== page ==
Farm People Know How to Help One Another

Farm People Know How to Help One Another

Farmers come from all around to help out their neighboor in trouble times.

A Greene County farmer was severely injured in a freak accident earlier this fall. While he was recuperating, neighbors took care of his harvesting. One group worked on his soybeans. Later, another group saw that his corn got harvested.

One of the farmers who helped harvest corn said he considered it an honor to be invited to help his fallen comrade. "That's what we do out here in farm country," says Kerry Graves, Greene County.

Even people who weren't close friends of the family of the injured family showed up to help. It's a time-honored tradition. If someone gets hurt and can't do their work, usually little disagreements are forgotten. The task at hand is to help someone else out. Each farmer who helps notes that if he hasn't needed help already, he will in the future.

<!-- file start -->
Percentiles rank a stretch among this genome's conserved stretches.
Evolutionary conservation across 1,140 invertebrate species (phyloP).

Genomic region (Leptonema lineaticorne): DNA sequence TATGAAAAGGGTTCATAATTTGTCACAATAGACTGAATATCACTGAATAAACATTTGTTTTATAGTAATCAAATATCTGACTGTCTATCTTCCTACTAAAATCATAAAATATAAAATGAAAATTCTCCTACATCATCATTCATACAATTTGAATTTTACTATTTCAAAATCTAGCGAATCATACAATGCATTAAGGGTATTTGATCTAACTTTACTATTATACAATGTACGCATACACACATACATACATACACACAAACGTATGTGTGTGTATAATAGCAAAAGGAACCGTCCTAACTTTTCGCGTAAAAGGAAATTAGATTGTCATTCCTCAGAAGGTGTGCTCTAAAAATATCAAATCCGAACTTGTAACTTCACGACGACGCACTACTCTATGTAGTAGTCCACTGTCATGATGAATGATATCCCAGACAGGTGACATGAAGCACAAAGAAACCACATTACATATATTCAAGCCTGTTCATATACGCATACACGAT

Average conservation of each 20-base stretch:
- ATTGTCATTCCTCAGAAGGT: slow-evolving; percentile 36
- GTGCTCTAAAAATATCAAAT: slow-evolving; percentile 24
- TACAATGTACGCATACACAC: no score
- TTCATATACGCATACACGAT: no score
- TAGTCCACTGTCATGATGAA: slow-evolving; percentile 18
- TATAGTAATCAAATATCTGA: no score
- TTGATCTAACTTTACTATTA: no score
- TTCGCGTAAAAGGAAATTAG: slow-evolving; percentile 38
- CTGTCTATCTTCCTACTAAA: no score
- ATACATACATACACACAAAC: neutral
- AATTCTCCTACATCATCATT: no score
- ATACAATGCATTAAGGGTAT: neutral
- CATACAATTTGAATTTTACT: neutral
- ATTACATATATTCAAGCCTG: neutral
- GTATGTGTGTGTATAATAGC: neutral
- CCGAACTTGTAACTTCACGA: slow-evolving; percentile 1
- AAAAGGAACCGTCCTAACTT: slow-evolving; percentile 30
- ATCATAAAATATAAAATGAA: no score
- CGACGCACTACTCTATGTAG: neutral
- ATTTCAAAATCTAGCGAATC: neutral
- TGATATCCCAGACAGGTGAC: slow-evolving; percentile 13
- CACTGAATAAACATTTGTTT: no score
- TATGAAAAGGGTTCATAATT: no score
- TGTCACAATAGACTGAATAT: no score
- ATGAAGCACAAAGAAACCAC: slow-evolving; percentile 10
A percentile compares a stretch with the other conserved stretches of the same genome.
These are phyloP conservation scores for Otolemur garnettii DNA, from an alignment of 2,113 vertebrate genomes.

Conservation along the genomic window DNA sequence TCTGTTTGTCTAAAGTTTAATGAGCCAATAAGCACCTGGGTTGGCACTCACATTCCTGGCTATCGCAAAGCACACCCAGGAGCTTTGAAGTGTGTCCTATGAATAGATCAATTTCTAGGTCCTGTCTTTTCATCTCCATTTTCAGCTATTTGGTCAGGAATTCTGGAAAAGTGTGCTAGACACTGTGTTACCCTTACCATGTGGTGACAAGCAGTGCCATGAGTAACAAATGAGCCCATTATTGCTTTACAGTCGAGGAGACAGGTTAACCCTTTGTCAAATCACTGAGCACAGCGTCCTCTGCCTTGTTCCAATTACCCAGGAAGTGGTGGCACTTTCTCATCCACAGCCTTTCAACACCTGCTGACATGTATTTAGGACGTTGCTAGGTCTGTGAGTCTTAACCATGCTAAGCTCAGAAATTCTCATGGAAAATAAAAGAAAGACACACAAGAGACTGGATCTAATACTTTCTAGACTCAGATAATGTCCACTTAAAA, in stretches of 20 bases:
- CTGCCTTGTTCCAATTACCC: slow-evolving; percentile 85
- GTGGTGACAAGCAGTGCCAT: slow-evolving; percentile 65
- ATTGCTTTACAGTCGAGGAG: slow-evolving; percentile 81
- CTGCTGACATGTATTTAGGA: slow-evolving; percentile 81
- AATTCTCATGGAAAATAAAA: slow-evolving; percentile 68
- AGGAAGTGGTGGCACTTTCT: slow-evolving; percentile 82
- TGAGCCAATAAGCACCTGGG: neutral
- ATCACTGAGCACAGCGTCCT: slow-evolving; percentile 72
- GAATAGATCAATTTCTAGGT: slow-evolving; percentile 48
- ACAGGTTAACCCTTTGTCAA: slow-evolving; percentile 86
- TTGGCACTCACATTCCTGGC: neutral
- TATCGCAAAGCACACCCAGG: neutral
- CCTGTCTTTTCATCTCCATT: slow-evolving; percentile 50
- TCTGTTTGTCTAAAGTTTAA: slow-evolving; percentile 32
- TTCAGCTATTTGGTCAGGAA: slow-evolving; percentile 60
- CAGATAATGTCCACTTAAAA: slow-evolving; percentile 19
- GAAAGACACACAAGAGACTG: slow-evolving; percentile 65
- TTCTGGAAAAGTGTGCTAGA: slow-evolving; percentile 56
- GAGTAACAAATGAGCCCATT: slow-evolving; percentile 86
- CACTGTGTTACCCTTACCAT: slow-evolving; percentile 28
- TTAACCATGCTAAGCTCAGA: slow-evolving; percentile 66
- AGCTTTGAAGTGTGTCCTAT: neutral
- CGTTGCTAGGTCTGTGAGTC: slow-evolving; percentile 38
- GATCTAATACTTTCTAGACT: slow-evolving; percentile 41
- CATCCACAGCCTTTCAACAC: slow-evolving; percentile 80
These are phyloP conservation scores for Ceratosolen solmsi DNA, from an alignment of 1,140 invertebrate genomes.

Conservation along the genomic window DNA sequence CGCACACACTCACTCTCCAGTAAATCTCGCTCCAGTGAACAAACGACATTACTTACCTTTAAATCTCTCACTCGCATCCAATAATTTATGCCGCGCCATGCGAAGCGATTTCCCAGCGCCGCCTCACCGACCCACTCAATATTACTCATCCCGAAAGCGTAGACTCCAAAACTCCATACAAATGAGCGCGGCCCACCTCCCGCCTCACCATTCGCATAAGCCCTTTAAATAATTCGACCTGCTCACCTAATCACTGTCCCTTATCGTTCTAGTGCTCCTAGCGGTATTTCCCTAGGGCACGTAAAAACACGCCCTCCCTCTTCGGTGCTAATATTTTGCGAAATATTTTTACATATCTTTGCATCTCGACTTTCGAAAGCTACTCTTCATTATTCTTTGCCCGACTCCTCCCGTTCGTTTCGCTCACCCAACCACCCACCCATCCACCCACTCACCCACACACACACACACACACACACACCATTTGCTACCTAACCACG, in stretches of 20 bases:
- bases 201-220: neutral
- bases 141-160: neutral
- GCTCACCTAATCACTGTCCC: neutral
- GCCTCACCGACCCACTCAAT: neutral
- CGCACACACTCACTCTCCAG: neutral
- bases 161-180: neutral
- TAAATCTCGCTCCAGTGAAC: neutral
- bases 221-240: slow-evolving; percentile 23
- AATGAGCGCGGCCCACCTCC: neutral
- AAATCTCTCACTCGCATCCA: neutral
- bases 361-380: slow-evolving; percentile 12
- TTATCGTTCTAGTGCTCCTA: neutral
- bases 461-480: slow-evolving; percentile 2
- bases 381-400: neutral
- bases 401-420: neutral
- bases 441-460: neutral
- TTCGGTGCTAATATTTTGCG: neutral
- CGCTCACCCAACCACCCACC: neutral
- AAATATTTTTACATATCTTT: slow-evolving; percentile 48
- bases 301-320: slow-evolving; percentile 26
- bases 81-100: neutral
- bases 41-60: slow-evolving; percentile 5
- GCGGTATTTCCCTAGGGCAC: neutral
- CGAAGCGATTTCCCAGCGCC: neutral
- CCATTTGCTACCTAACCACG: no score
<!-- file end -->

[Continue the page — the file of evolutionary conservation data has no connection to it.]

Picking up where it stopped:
When I was young and my dad lay in bed for six weeks with a disease he couldn't conquer quickly, and time to haul manure and plow came around, neighbors pulled in and did the job. They used Ford 8N and Farmall H tractors- this was in the early 1960s. But they left their own fields or barns to come make sure dad could keep his operation going.

Let's hope that even with cut-throat cash rent wars brewing as you read this, farmers won't lose that sense that they are all still farmers. When the chips are down, they will rush to help.
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